Life Timeline

For those born June 23, 1955.

Not your birthday? Find your timeline here.

Before you were born

You're one of the first people who's never lived in a world without The Lord of the Rings.

In May 2015, Julie Beck wrote about how scientists have honored and analyzed J. R. R. Tolkien's fantasy epic.


Around the time you were born, Kermit the Frog made his television debut.

As Rebecca Greenfield recounted in March 2011, not all of Jim Henson's early creation were as adorable as Kermit.

Year 67

You were born in June of 1955. This year, The Atlantic celebrates its 160th birthday, making it 2 times as old as you.

The year you were born, Joseph S. Clark, Jr. wrote about the scarcity of good men in politics.


Everett Collection

The teenage years

This is what Hollywood thought teenagers looked like the year you became one.

Wild in the Streets was released in 1968.



Man on the Moon

At 14 years old, you were alive to behold people walking on the moon.

Over the years, the moon landing has come to be lauded as the pinnacle of human achievement, although it was often derided at the time. In 1963, NASA astronauts took to The Atlantic to plead the case for landing on the moon.

Coming of age

Around your 18th birthday, the Soviet leader Leonid Brezhnev addressed the American people on television.

In August 2013, Robert Coalson wrote about a tape of a converation between Nixon and Brezhnev.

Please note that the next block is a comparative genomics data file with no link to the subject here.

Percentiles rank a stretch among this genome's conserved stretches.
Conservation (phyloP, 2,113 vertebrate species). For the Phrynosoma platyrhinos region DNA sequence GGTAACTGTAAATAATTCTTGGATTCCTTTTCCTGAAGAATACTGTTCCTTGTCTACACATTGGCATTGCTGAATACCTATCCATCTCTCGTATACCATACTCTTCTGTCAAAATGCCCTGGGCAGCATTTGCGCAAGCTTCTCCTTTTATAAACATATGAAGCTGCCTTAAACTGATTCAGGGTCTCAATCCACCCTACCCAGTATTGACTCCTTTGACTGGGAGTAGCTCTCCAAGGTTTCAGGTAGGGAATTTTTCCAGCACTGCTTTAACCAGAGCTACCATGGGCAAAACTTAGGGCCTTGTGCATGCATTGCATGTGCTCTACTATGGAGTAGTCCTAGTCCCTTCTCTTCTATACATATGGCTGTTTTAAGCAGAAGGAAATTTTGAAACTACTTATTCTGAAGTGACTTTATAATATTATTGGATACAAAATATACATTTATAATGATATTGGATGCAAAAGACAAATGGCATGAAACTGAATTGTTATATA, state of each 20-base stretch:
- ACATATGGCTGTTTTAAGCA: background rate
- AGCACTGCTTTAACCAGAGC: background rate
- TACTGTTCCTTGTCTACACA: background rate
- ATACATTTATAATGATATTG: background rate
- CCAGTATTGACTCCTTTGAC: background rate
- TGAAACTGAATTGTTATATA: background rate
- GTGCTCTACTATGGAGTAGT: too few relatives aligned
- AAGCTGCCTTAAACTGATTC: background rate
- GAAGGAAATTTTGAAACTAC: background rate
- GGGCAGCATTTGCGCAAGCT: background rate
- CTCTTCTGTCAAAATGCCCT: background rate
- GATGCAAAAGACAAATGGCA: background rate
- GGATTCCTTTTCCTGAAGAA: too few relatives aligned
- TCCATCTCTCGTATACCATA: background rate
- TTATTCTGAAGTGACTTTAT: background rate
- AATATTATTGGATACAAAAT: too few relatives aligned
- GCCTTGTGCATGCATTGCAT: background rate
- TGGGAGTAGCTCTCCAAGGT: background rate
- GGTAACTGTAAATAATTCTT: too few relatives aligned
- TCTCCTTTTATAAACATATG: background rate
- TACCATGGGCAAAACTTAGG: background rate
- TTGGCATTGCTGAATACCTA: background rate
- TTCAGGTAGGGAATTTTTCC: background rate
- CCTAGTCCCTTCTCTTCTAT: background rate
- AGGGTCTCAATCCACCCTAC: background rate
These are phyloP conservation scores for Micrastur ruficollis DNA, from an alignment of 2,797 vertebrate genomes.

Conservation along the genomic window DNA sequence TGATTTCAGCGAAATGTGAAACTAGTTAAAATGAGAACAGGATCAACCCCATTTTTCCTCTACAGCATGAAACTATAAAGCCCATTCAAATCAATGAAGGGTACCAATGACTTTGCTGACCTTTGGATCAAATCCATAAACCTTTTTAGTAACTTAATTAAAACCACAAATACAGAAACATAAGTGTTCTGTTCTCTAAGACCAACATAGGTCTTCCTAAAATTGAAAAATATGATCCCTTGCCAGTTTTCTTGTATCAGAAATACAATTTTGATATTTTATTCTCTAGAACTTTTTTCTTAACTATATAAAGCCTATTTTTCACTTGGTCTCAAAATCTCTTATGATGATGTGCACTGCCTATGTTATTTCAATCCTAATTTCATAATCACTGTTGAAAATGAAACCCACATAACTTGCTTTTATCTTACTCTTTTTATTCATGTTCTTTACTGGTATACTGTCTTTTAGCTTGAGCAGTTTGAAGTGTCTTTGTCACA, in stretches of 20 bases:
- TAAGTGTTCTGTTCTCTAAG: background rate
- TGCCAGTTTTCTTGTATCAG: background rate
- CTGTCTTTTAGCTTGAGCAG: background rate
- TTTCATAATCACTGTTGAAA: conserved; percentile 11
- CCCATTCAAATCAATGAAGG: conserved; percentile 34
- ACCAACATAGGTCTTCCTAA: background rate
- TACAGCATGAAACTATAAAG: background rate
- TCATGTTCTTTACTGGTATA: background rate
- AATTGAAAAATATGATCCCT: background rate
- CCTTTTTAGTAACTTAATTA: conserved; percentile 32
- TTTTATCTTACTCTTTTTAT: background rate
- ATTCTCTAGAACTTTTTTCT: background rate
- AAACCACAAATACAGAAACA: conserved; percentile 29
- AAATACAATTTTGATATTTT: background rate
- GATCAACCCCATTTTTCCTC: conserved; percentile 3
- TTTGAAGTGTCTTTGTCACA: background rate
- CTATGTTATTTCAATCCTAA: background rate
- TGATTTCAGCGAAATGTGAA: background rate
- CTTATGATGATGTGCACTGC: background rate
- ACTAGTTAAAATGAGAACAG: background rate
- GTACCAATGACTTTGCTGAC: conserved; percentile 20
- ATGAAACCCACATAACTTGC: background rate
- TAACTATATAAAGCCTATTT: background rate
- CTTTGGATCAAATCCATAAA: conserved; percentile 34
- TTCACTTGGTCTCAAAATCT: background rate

Half a life ago

Your life can be divided into two halves: before and after Microsoft Windows.

In December 2006, James Fallows wrote about Microsoft's efforts to improve the influential operating system.


Jean-Paul Pelissier / Reuters


In 1988, Bruce Willis, who was born the same year as you, starred in the popular film Die Hard.

In October 2015, David Sims wrote about a planned Hollywood reboot of the Die Hard franchise.


NASA / JPL-Caltech / Space Science Institute

Across the Universe

When you turned 52, you watched humankind reach the outer solar system.

With NASA's Cassini-Huygens mission in 2005, humans landed a probe in the outer reaches of the solar system for the first time, a moment Ross Andersen called the most glorious mission in the history of planetary science.


By the time you turn 69, the World Bank predicts that the U.S. dollar will lose its global dominance.

In February 2012, Charles A. Kupchan wrote about the world's emerging economies, and how the world will look by 2050.

History in the making

History is happening all around you, every day.

The Atlantic is here to help you process it, in stories like these: